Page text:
The global cataract surgery sector is immense, with more than 15 million procedure performed annually & this number will increase significantly in coming future. Cataract surgery with intraocular lens(IOL) implantation is the most common ophthalmic surgical procedure worldwide, & phacoemulsification is the predominant form of cataract surgery, accounting for the operations. Al though a number of developments have occurred in IOL technology, the basic phacoemulsification procedure has remained largely unchanged over the past 20 years.
A revolutionised new treatment for cataracts has just been unveiled by Dr Om Parkash Eye Institute (P) Ltd, Amritsar which promises to provide patients with the most advanced all-laser cataract procedure—the first of its kind in North India & only 3rd in Asia.
Dubbed the LenSx femtosecond laser surgery, this new equipment brings an unprecedented level of safety, speed and precision in treating cataracts, and enhances the host of options for surgical-based methods that Dr. Om Parkash Eye Institute offers its patients.
Informs Dr Rohit Om Parkash, noted ophthalmologist, from a surgical perspective, advances in cataract treatment have improved the way ophthalmologists deal with this condition in the past two decades. We have seen how the merger of technology and surgical ingenuity contributed to making cataract surgery the modern-day miracle that it is today. Currently, it can remove the cataract through a very small (2-3mm) incision in the eyeball using fine surgical blades and implant a multifocal intraocular lens (IOL) that restores full functional vision in patients after surgery. This is called Phacoemulsification, presently the standard in cataract practice worldwide. Unfortunately, this procedure has often been mistakenly referred to as laser eye surgery”which it is NOT. It is more appropriate to call this procedure small-incision cataract surgery, sutureless cataract surgery, or no-stitch cataract surgery for the layman.
True laser-assisted blade free cataract surgery has never been available to patients until today”with the introduction of the LenSx femtosecond laser surgery since it differs from the traditional methods of cataract surgery by the absence of the blade. By using very short yet intense bursts of near-infrared light, the femtosecond laser technology is able to create extremely precise subsurface cuts without manual intervention. The blades used to create the small incisions in the eye have been completely replaced by this laser, making the incisions more precise and predictable. In addition, the circular opening that is created in the human lens in order to access the cataract (called a capsulotomy) which was traditionally performed by human hands has now been replaced by the femtosecond laser, making the capsulotomies more architecturally round and centered.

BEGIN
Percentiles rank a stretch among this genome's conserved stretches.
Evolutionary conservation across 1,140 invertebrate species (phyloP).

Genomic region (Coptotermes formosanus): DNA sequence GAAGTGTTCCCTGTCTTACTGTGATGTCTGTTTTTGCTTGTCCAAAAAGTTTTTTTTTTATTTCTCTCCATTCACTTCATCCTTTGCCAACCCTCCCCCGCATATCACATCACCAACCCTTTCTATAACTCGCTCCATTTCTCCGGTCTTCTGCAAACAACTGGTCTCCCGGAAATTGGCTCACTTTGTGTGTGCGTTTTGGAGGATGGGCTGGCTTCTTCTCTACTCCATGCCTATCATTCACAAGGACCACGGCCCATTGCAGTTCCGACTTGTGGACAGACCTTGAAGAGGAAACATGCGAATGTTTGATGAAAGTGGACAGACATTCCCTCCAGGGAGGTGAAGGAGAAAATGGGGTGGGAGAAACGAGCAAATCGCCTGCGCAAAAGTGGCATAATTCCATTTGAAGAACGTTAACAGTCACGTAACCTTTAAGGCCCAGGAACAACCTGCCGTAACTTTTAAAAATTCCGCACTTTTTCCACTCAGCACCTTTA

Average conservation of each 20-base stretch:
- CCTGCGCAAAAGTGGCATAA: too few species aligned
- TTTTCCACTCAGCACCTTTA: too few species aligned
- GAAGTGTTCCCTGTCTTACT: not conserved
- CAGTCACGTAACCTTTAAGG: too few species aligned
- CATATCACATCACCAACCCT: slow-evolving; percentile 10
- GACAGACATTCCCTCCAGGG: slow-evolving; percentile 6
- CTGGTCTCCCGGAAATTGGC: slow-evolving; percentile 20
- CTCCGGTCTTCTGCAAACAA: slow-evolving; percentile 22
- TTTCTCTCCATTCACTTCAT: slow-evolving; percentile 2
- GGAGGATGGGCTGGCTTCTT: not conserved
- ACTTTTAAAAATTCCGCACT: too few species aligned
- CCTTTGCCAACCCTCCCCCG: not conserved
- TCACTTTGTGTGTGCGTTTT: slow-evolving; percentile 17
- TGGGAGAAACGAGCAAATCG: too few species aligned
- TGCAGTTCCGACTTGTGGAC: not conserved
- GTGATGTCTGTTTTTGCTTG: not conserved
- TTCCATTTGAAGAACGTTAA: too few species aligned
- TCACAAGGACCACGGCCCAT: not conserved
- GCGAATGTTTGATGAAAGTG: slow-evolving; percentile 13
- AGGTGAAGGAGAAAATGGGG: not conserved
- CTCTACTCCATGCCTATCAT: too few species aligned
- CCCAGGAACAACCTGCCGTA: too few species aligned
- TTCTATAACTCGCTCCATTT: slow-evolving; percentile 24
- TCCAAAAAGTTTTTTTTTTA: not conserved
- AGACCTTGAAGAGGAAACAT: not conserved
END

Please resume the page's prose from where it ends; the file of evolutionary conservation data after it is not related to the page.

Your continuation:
Studies have shown that this is very important in intraocular lens stability and refractive predictability of surgical outcomes as femtosecond laser incisions achieved perfect capsulotomy.
The actual cataract is also fragmented by the femtosecond laser making it much easier for the surgeon to remove and clean it up prior to placement of the IOL. In short, the femtosecond laser has replaced many of the steps in the cataract surgery that were previously performed by human hands, i.e., resulting in less surgical error and better predictability of outcomes. Results are more precise than any other previous or current methods of cataract surgery.